A recent post of mine provoked some discussion about the shocking lack of liberal female bloggers. Sure there's Jeanne D'Arc from Body and Soul (and she's worth at least 7 or 8 male bloggers). There's Jeralynn over at Talk Left. There's the (potentially) lovely Wonkette. But that's about it, as far as I know.He was immediately supplied with a list of about 100 female bloggers, which doesn't seem to satisfy him because these women aren't linked to by the usual suspects:
Comparatively, I am surprised by the lack of female bloggers. Look at the average blogrolls, not just mine, but Kos's, Atrios, or anyone of your choosing. It's heavily tilted towards the male end of things, a phenomenon I still don't understand.When last seen, he was bewildered as to why women might've been offended by his post and follow-up comments, each of which seemed to dig him deeper and deeper into a hole.
I've noticed myself that the Big Male Bloggers like Kos and Atrios do tend to have mostly-male blogrolls, but it doesn't make me wonder why women don't blog - it makes me wonder why these guys don't link to more women's blogs. After all, the blogroll at Body and Soul seems close to gender parity, and Christine Cupaiuolo at Ms. magazine's blog links almost exclusively to women. A cursory investigation suggests that most female bloggers link to a lot of other female blogs, so Ezra's "average blogrolls...anyone of your choosing" pretty much doesn't apply to anyone female. His criterion for blogosphere visibility seems to be that prominent men link to your blog - or, contrariwise, his assumption is that the gender ratio of the blogosphere is accurately reflected in the gender ratios seen on prominent male bloggers' blogrolls.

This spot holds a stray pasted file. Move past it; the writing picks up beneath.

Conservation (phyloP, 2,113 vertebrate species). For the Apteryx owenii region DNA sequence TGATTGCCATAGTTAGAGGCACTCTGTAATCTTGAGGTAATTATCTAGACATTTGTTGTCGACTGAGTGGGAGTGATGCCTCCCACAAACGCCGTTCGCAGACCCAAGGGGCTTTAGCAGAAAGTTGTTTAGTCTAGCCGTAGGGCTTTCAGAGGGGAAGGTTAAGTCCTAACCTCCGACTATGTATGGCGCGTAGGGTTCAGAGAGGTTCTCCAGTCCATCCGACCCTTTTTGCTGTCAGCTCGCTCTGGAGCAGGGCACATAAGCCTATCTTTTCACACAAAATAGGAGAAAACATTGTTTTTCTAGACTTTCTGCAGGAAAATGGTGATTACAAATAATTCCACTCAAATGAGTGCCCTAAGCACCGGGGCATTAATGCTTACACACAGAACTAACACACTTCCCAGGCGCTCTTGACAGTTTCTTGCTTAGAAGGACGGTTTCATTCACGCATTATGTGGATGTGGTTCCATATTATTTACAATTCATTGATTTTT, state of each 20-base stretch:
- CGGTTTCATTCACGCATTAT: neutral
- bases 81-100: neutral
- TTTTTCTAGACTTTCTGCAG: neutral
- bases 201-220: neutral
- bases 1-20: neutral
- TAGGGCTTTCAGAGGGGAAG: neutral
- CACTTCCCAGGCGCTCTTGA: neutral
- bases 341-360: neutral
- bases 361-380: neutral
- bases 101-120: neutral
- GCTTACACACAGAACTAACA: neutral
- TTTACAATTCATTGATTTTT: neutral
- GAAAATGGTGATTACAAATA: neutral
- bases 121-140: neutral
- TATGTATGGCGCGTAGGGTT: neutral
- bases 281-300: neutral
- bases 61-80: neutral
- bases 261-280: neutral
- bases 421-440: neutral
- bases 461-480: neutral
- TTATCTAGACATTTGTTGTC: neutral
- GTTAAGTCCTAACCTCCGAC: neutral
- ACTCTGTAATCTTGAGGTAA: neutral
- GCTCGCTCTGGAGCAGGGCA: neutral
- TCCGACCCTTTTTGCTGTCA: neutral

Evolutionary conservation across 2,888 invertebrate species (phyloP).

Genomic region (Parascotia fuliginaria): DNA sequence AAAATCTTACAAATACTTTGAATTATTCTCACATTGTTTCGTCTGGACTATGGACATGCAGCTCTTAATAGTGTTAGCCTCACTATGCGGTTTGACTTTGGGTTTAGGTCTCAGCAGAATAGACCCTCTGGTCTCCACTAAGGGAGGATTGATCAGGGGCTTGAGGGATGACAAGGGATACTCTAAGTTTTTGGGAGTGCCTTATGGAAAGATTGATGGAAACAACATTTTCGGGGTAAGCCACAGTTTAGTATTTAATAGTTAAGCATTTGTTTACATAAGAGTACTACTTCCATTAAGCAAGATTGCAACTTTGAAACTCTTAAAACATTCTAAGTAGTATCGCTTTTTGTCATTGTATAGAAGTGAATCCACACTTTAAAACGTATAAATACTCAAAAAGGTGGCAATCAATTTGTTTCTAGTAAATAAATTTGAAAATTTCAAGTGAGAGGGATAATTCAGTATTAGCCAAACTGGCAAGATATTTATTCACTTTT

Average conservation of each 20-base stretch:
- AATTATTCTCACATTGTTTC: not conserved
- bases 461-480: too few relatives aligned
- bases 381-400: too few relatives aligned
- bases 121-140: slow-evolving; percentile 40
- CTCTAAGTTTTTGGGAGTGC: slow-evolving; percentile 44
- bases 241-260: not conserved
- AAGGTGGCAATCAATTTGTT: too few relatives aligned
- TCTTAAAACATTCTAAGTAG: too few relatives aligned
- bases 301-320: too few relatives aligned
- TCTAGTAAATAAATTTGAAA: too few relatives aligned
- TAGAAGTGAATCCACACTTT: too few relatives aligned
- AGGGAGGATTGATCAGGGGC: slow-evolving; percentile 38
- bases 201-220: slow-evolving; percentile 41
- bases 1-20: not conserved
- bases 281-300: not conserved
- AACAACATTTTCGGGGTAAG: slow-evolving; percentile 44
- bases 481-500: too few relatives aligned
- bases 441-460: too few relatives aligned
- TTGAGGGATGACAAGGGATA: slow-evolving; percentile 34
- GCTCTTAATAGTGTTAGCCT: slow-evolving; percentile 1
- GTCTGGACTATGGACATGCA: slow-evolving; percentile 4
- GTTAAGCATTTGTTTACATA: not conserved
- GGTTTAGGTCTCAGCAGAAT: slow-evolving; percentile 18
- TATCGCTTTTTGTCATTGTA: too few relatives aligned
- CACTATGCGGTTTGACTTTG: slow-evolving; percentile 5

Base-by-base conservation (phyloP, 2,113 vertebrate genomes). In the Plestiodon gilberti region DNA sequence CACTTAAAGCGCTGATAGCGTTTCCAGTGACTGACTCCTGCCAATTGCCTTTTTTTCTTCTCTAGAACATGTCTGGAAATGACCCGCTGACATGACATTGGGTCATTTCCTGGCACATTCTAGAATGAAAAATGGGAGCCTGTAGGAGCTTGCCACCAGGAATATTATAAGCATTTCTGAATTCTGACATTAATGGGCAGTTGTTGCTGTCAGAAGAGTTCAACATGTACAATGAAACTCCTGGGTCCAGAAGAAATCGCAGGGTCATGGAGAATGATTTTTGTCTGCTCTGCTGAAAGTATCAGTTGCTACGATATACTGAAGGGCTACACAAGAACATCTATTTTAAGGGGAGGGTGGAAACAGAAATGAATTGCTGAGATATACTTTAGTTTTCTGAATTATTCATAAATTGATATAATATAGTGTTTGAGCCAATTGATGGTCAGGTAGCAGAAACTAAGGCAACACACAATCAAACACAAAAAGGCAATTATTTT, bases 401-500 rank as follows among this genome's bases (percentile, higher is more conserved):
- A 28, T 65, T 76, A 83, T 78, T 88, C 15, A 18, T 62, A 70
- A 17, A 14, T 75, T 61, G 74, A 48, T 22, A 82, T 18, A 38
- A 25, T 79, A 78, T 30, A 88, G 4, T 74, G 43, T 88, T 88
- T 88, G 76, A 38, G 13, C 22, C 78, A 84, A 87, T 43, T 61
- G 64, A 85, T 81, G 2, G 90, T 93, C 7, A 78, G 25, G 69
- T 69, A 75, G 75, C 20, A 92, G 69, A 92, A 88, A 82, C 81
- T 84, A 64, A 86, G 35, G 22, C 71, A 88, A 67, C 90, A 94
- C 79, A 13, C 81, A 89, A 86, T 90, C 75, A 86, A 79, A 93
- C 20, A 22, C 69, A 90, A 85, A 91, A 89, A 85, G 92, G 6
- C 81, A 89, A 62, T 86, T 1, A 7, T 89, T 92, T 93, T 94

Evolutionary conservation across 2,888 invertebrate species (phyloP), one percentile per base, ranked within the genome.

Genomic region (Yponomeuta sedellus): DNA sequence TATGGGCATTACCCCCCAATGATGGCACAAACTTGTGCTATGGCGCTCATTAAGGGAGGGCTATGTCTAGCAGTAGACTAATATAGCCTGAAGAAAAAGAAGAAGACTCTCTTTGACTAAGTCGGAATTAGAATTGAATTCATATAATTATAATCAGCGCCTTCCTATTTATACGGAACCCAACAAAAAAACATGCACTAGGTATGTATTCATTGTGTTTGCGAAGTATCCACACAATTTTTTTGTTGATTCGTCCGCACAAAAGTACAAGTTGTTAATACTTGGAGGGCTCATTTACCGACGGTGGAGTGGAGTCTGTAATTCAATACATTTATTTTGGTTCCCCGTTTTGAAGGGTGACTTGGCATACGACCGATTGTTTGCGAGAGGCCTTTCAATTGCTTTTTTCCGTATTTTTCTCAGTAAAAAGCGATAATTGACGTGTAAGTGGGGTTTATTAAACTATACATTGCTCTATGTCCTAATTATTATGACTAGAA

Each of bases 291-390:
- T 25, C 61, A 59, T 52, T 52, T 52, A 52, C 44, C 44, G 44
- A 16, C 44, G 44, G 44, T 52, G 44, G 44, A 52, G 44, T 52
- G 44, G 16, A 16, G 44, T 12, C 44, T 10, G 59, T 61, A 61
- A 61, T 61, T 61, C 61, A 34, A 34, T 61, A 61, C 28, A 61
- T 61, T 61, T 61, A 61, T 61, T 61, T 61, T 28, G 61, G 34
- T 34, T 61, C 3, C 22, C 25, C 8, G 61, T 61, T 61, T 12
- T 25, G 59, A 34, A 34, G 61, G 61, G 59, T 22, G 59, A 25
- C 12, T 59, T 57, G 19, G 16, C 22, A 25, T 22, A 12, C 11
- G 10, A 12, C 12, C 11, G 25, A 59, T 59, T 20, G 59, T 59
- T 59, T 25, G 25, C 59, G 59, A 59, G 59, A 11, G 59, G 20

I'll draw a veil over the condescending explanations offered for why more women don't blog. (For example: they don't understand that hard technology stuff, so computers scare them. Tell that to the half-million-plus girls and women with active LiveJournals, or the almost-exclusively-female fanfiction subculture, which has women running its websites, mailing lists, message boards, archives, and other hard technology stuff.)
I should say that I honestly think Ezra means well, and I think he's genuinely bewildered at the number of pissed-off women in his comments section complaining about feeling invisible. I don't think there's some sort of cackling misogynistic conspiracy of male bloggers. I think there probably is a general cultural tendency to take men more seriously than women, at least on matters in the public sphere, and I think that general tendency is amplified by the self-perpetuating nature of blogosphere popularity.
Feminist women and men tend to deliberately work at overcoming the subconscious tendency to give men more attention than women, so they tend to read and link to more blogs by women. In the absence of that kind of deliberate work, you get male bloggers with blogrolls full of men quoting and linking to other male bloggers, and the perception that female bloggers barely exist.
Update: Suburban Guerilla has some brilliant things to say. One point (of many - go read it!) she makes is also something that occurred to me after I went to bed - "Women bloggers still tend to put their politics in the context of the personal." Most women I know talk about politics in their online journals along with everything else in their lives, and don't seem interested in separating out the political stuff for a separate location. That kind of political blogging rarely shows up in links to other blogs or in the TTLB showcase, but it's still a genuine example of women talking politics online.